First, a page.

ideal gas

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ideal gas

n.
A gas having particles that have perfectly elastic collisions and negligible volume and intermolecular forces, thus exactly obeying the ideal gas law. No known gas is an ideal gas, but actual gases approximate this behavior at relatively low pressure and high temperature.
American Heritage® Dictionary of the English Language, Fifth Edition. Copyright © 2016 by Houghton Mifflin Harcourt Publishing Company. Published by Houghton Mifflin Harcourt Publishing Company. All rights reserved.

ideal gas

n
(Chemistry) a hypothetical gas which obeys Boyle's law exactly at all temperatures and pressures, and which has internal energy that depends only upon the temperature. Measurements upon real gases are extrapolated to zero pressure to obtain results in agreement with theories relating to an ideal gas, esp in thermometry. Also called: perfect gas
Collins English Dictionary – Complete and Unabridged, 12th Edition 2014 © HarperCollins Publishers 1991, 1994, 1998, 2000, 2003, 2006, 2007, 2009, 2011, 2014

i·de·al gas

(ī-dē′əl)
A gas in which there is no interaction between the individual molecules. Such a gas would obey the gas laws (such as Charles's law) exactly. No known gas qualifies as an ideal gas.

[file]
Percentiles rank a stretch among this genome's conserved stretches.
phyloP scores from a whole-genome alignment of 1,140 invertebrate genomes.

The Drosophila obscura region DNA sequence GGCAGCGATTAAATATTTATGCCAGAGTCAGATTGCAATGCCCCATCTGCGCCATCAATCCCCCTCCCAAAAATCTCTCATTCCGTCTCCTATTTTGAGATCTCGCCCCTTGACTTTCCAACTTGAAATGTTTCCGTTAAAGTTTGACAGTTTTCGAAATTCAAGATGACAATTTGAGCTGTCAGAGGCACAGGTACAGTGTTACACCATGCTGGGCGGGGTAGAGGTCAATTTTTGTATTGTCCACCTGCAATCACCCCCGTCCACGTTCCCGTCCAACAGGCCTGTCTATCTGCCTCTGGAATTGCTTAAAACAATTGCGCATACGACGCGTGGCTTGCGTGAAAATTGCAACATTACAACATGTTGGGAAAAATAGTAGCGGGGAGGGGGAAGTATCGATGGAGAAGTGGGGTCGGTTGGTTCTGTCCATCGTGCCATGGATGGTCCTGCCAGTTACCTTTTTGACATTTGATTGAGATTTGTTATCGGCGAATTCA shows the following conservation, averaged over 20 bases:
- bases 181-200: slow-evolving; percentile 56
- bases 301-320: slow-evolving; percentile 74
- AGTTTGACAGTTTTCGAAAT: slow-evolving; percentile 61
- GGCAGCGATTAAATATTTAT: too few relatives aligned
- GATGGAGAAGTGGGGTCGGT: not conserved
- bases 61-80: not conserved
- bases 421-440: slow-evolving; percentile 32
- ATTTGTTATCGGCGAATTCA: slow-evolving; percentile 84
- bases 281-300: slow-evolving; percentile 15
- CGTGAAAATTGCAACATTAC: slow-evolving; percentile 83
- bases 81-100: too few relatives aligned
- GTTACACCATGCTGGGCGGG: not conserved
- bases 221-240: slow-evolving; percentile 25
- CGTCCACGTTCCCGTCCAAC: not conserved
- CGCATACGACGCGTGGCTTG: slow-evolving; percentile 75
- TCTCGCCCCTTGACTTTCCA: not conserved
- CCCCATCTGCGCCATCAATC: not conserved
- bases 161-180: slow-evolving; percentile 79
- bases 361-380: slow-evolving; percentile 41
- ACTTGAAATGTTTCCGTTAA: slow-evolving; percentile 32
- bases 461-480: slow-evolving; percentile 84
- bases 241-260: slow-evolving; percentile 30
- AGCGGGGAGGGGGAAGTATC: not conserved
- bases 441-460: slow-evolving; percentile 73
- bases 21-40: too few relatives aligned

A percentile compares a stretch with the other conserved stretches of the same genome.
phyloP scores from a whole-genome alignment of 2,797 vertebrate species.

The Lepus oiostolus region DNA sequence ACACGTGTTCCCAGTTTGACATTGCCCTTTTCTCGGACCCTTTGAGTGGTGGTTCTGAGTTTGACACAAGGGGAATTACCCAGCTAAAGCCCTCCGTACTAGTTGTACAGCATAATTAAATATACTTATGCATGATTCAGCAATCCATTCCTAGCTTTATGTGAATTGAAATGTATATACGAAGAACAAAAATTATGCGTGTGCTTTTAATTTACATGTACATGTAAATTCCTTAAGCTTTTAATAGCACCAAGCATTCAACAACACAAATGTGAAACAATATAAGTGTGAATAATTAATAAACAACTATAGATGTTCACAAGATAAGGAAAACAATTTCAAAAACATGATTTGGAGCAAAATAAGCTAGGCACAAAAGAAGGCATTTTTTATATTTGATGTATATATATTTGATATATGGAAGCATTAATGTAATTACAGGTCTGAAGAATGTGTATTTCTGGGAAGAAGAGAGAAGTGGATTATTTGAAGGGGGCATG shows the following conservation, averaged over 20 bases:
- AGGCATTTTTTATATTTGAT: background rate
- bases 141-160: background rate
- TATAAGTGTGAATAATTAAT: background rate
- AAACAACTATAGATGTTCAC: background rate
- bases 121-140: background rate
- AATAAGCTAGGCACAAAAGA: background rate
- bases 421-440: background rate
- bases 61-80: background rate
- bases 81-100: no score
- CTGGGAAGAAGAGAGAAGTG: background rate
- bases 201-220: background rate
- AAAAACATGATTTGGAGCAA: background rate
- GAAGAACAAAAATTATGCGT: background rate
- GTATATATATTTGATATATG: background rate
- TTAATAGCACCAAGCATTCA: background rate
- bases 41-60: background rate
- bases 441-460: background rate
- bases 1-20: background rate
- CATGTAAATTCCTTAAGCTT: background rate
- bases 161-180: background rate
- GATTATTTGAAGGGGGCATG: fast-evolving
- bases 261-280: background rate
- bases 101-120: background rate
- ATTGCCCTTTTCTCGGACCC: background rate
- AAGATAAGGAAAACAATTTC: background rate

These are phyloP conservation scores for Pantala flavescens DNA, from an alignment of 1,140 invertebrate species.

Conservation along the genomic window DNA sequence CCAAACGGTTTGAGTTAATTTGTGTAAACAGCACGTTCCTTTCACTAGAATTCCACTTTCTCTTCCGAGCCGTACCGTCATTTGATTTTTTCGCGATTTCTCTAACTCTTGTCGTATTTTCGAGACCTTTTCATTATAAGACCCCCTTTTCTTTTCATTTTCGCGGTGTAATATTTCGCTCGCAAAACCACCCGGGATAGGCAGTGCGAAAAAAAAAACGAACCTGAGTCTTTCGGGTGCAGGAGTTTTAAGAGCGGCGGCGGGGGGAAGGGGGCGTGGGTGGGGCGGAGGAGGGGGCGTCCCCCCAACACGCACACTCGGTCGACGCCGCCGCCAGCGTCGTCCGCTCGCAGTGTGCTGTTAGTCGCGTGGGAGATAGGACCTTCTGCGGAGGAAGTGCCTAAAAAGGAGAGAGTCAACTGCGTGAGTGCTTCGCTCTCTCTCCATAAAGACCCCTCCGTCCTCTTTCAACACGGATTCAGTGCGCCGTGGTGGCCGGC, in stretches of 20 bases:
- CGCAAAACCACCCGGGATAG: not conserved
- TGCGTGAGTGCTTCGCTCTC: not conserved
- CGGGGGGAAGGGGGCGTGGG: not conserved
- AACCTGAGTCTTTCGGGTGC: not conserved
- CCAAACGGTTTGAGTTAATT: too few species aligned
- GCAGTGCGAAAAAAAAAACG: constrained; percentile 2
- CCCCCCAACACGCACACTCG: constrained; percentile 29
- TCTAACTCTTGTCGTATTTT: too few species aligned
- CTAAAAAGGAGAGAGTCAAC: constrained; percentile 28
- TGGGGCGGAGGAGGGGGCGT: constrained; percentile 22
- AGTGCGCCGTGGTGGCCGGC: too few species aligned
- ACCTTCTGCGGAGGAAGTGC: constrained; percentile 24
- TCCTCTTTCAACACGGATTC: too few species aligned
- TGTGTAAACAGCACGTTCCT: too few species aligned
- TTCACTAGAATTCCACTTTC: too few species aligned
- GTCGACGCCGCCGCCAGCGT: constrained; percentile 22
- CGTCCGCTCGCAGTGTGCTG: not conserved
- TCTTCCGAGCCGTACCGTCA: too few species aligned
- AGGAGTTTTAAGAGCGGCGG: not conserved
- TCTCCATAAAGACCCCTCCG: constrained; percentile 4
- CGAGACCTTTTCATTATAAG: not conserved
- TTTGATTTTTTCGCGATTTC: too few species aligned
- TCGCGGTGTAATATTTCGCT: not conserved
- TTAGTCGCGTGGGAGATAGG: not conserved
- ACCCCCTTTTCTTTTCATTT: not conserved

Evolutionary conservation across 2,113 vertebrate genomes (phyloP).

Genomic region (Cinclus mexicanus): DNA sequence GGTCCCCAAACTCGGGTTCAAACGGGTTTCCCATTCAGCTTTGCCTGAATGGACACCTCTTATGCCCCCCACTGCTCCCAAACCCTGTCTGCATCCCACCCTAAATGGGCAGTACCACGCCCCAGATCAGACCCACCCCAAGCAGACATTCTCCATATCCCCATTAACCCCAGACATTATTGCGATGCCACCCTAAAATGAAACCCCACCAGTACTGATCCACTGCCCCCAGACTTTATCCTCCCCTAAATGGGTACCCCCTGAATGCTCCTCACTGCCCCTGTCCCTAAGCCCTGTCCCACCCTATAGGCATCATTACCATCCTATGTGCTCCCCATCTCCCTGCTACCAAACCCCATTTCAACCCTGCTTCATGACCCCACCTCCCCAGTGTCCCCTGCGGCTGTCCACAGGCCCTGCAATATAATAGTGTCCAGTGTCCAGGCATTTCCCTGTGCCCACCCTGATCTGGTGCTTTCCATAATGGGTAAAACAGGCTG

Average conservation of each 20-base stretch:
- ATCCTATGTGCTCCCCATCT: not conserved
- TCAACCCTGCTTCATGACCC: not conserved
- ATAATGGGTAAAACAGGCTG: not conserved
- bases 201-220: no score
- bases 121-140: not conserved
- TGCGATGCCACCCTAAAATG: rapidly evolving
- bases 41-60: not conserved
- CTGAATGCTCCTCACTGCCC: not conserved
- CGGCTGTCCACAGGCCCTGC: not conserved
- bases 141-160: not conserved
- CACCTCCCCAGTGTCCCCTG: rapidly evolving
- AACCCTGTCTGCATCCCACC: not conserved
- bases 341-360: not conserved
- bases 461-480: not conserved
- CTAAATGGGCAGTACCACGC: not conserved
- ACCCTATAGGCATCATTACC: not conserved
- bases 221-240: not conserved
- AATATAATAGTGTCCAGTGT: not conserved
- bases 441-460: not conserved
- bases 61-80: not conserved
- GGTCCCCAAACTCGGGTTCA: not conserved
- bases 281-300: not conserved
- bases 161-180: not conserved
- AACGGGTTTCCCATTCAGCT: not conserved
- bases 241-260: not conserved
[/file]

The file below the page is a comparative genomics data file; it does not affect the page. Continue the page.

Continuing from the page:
The American Heritage® Student Science Dictionary, Second Edition. Copyright © 2014 by Houghton Mifflin Harcourt Publishing Company. Published by Houghton Mifflin Harcourt Publishing Company. All rights reserved.
ThesaurusAntonymsRelated WordsSynonymsLegend:
Noun1.ideal gas - a hypothetical gas with molecules of negligible size that exert no intermolecular forces
gas - a fluid in the gaseous state having neither independent shape nor volume and being able to expand indefinitely
Based on WordNet 3.0, Farlex clipart collection. © 2003-2012 Princeton University, Farlex Inc.
References in periodicals archive ?
He covers the basic principles of statistics, the Gibbs distribution, the classical ideal gas, quantum ideal gases, condensed matter, superconductivity, fluctuations, phase transitions and critical phenomena, linear response, kinetic equations, and basics of the modern theory of many-particle systems.
As the only company which produces and sells diverse high-purity gases including fluoric, chloric, bromic, and ammoniac gases, SDK offers ideal gases for production processes of its customers.
At this quirky dimension, the chemical potential of both, the Fermi and Bose ideal gases, decreases monotonically with temperature essentially in the same functional way [54], being different only by an additive constant, expressly, the Fermi energy.
Many books do not even mention that this formula only applies for ideal gases and that it can lead to large mistakes with pronounced real gas behavior.